36 Pages Posted: 1 Sep 2009
Date Written: August 26, 2009
Childhood and adolescent obesity is associated with serious lifetime health consequences and has seen a recent rapid increase in prevalence. Soft drink consumption has also expanded rapidly, so much so that soft drinks are currently the largest single contributors to energy intake. In this paper, we investigate the potential for soft drink taxes to combat rising levels of adolescent obesity through a reduction in consumption. Our results, based on state soft drink sales and excise tax information between 1988 and 2006 and the National Health Examination and Nutrition Survey, suggest that soft drink taxation, as currently practiced in the United States, leads to a moderate reduction in soft drink consumption by children and adolescents. However, we show that this reduction in soda consumption is completely offset by increases in consumption of other high calorie drinks.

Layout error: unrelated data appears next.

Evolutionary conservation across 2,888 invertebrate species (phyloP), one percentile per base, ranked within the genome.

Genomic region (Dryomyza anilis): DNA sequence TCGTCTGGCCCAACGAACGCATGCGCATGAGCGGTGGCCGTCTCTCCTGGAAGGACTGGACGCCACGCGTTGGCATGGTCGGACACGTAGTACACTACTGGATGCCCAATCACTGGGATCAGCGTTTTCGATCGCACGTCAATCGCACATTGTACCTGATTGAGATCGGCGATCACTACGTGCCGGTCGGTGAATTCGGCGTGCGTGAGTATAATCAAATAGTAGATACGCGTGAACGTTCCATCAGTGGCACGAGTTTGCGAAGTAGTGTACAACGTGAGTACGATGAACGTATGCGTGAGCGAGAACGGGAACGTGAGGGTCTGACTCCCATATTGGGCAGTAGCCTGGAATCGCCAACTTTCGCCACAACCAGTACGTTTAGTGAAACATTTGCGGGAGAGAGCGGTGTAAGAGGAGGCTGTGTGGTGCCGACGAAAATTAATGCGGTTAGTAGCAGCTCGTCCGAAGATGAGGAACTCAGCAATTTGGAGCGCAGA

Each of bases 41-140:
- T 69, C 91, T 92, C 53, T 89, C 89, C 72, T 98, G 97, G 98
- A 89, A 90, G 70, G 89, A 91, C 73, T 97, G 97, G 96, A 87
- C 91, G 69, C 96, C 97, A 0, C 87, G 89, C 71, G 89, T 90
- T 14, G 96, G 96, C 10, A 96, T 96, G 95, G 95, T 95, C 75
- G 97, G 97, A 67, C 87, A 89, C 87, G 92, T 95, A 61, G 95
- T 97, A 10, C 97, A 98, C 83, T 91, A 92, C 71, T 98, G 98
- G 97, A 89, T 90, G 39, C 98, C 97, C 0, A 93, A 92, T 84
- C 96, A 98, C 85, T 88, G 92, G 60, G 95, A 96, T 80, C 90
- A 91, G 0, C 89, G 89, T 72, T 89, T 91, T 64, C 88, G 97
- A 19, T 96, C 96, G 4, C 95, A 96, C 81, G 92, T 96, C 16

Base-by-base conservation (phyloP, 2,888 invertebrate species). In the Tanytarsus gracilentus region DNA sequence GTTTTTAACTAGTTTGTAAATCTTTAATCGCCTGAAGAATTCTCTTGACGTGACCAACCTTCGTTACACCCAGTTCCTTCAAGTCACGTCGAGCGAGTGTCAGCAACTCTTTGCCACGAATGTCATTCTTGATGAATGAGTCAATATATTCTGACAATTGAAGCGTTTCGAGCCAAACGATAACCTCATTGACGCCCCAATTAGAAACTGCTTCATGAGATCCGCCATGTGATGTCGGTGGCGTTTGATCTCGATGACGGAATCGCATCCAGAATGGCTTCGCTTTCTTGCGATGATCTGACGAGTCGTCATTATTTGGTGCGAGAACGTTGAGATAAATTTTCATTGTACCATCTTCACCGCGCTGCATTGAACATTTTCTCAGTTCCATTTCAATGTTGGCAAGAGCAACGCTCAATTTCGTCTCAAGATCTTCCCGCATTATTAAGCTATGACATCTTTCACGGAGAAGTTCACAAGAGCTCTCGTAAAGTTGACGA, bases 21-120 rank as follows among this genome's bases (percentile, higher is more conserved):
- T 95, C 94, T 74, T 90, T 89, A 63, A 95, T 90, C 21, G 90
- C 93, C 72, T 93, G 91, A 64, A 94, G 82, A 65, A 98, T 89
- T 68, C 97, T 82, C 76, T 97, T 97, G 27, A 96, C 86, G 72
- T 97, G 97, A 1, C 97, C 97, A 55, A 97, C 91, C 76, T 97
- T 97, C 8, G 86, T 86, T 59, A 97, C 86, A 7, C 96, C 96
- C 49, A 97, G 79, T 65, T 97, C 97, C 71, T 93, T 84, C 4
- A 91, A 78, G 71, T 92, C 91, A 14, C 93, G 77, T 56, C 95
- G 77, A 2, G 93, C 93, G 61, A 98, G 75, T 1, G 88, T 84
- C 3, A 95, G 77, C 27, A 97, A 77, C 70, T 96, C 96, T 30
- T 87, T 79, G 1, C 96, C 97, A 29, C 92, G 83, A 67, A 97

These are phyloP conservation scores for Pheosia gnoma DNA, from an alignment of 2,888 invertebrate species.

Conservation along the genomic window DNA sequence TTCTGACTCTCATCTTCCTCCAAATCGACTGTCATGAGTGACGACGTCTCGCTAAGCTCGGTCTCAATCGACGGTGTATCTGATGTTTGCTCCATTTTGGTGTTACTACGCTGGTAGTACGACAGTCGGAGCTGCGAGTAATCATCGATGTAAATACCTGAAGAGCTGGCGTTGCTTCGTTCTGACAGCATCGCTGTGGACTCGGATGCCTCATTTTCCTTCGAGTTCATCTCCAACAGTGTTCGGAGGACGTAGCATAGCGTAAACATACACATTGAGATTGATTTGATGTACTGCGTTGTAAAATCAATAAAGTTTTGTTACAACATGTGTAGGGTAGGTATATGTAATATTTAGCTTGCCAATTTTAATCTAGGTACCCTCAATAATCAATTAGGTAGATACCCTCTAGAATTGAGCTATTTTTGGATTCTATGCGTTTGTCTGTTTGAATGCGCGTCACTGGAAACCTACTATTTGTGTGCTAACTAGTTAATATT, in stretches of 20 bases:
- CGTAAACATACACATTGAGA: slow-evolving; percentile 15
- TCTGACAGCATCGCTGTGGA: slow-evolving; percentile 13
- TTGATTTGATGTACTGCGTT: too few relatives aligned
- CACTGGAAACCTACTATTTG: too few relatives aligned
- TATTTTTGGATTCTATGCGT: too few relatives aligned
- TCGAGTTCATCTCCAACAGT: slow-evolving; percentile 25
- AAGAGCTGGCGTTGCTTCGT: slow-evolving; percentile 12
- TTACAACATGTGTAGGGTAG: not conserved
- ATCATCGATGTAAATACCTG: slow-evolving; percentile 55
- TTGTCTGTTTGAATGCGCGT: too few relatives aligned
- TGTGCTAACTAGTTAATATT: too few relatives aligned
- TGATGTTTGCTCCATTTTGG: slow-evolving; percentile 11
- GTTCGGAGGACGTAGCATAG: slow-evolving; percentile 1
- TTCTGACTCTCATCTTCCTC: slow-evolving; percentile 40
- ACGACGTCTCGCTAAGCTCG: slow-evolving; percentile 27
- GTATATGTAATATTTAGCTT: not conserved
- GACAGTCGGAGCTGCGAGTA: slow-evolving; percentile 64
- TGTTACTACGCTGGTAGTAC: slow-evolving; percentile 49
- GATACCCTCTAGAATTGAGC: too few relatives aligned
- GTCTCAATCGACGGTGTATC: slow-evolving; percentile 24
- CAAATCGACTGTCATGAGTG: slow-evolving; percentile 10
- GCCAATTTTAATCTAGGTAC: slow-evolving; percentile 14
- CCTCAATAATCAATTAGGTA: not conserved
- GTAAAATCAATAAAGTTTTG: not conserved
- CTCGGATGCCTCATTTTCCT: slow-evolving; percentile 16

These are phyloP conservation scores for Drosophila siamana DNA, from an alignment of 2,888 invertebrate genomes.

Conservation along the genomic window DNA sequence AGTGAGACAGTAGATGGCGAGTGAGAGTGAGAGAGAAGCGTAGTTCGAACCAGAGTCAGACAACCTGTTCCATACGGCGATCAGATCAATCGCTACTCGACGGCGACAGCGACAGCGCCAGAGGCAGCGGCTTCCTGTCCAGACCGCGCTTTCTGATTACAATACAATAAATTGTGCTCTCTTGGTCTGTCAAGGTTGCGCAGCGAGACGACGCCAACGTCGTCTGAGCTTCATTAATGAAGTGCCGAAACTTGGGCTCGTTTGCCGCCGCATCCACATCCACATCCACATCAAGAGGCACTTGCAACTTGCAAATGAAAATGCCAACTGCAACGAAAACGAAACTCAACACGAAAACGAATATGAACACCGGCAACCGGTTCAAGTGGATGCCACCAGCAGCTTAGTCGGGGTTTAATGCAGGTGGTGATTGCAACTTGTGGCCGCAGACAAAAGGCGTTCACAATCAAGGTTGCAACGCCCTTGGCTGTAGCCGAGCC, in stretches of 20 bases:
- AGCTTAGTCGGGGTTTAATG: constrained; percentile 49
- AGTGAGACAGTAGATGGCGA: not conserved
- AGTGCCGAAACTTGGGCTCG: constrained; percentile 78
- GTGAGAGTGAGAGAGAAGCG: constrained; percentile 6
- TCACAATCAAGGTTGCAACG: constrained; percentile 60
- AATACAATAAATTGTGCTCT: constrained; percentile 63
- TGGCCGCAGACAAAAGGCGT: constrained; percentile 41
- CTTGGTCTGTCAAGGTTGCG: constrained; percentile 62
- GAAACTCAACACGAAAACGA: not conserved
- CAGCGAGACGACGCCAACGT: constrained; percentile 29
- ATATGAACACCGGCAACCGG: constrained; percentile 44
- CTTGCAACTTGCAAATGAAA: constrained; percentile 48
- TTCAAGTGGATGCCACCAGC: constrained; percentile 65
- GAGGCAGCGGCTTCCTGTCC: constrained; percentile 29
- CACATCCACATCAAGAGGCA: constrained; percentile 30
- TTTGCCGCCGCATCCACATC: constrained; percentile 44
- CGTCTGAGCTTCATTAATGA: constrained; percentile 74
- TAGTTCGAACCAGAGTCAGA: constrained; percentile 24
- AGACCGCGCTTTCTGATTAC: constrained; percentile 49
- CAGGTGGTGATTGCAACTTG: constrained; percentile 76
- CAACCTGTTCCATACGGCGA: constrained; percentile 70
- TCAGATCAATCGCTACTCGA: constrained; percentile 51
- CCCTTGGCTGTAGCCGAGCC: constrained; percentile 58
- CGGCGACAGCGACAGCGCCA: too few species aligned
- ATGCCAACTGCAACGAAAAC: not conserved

Keywords: obesity, soft drink taxation
JEL Classification: I18, H75
Suggested Citation: Suggested Citation
Fletcher, Jason M. and Frisvold, David E. and Tefft, Nathan, The Effects of Soft Drink Taxes on Child and Adolescent Consumption and Weight Outcomes (August 26, 2009). Available at SSRN: https://ssrn.com/abstract=1464542 or http://dx.doi.org/10.2139/ssrn.1464542